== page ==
Submitted on February 26, 2017

One of the many challenges for anyone forecasting electricity spot prices, as Energy Link has done since first trading in 1996, is that some key factors affecting spot prices are fundamentally unpredictable in the short to medium term:  inflows to the hydro lakes are a case in point.

By Greg Sise, 25 February 2017

In my post 2016 in Retrospect (5th Feb) I noted our forecast in December 2015 for Benmore was $75 for the year whereas the actual average turned out to be $50.49 or 33% lower than forecast.  Of course, inflows were consistently high during the year and, in addition, demand was unusually low due to a record warm winter and minimum demand for irrigation (which is now a significant portion of total demand, especially in the South Is).

We know of no way of predicting inflows accurately for the next year, and the same goes for temperatures.  In fact, we have two sayings at Energy Link:  “just when you think you’re in an inflow pattern, that’s when it’s going to change”  and “everything [inflow-wise] can be completely different in three months”.  It is no exaggeration to say that the hydro lakes can go from being so low that there is a national campaign to conserve electricity to spilling excess water within three months:  it has happened before, and vice versa, and it will happen again.

When we publish a headline forecast, we are not effectively saying “this is what we think the electricity price will be”.  Rather, we are publishing the average value from hundreds or thousands of scenarios covering a wide range of inflows, demand, planned outages, gas prices, carbon prices and market behaviour, and hence a wide range of possible pricing outcomes.  The reason we only run this many scenarios is that we can’t afford a supercomputer to run millions!

One could argue that factors other than inflows and demand caused our 2016 forecast to be too high, but we can test this (as we have done many times before) quickly and simply by rerunning the December 2015 forecast with actual inflows and actual demand -  this is called back-casting.  When we do this the average price produced by the forecast model is $56, now only 10% higher than the actual average of $50.49.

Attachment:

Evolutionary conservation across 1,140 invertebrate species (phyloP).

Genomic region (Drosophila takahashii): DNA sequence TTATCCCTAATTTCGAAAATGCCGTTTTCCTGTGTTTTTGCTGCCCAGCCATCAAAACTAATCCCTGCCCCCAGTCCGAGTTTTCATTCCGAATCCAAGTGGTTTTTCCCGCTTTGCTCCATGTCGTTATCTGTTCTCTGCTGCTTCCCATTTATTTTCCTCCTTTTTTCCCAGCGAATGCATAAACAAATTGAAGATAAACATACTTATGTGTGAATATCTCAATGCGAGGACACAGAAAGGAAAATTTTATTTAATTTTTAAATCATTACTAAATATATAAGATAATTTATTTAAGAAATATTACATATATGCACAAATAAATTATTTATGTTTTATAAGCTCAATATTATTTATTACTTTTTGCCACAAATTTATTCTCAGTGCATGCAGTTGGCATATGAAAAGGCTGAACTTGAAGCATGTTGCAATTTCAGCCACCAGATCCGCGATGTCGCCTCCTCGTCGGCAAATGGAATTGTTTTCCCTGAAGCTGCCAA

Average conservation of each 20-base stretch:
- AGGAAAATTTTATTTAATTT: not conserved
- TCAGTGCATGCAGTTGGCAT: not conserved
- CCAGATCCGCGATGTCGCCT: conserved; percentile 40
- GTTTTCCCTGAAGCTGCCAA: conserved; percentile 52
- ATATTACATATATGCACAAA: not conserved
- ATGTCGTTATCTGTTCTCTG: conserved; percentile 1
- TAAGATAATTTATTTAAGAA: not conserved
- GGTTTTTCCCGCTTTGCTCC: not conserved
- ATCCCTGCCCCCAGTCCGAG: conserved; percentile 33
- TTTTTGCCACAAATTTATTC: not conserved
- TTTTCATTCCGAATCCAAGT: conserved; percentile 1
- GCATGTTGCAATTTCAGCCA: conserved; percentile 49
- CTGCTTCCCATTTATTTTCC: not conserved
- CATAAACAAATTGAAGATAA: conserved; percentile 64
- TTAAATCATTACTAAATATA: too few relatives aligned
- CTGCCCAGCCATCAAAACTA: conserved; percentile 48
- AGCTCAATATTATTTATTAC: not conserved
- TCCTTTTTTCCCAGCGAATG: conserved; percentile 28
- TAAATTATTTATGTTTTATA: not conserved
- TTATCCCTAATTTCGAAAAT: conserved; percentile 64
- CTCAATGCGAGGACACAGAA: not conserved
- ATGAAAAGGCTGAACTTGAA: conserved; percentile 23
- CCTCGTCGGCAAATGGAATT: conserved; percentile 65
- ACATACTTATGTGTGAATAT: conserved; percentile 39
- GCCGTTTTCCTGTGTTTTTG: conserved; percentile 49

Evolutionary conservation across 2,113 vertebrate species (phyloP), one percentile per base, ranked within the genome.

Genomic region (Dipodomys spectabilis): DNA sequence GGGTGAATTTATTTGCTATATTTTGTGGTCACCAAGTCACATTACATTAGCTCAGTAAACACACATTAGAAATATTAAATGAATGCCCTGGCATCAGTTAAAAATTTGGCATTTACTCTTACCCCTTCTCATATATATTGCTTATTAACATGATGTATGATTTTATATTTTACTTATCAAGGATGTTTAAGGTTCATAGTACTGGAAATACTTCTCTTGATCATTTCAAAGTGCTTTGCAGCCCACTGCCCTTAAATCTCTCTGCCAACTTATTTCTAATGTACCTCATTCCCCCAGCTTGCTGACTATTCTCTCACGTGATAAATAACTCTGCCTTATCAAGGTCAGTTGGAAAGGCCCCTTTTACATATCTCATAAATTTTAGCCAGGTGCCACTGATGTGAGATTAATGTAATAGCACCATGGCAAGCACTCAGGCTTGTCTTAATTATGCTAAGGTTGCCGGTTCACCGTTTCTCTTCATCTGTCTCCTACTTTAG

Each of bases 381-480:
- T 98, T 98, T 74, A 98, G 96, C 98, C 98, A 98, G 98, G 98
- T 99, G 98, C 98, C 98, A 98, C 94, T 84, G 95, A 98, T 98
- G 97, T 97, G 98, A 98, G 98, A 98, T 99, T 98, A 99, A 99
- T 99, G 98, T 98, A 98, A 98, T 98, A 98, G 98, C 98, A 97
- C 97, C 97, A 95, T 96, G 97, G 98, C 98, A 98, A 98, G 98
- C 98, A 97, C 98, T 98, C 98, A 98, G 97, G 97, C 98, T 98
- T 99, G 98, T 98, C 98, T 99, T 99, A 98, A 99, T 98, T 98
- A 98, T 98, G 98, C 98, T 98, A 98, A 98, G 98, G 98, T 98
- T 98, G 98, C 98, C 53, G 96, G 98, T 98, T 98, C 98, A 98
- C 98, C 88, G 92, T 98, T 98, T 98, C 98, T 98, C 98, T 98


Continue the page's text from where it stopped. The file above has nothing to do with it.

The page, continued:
So just by using actual inflows and demand we reduced the error by just under 80%.

We could reduce the error further by rerunning the forecast with other random inputs having their actual values, unplanned plant outages (generation and grid) being a case in point, but the reduction in error would be less than it is for inflows and demand.  When we look at forecast errors over a longer period, typically at least two years and ideally more, the errors should average out close to zero because random inputs like inflows, demand and unplanned outages can be higher or lower than average.  However, there can be long periods when, for example, inflows can remain lower than average, in fact for up to two and a half years according to the historical data.  And dry years can be back-to-back.

Warning signs

The key message here is that factors like inflows and demand are random and volatile, and parties exposed to spot prices need to understand the risks.  It is one thing to take note of a headline forecast, but ideally one should be reading further and taking note of the range (distribution) of possible pricing outcomes included with our forecasts.  AND BE PREPARED!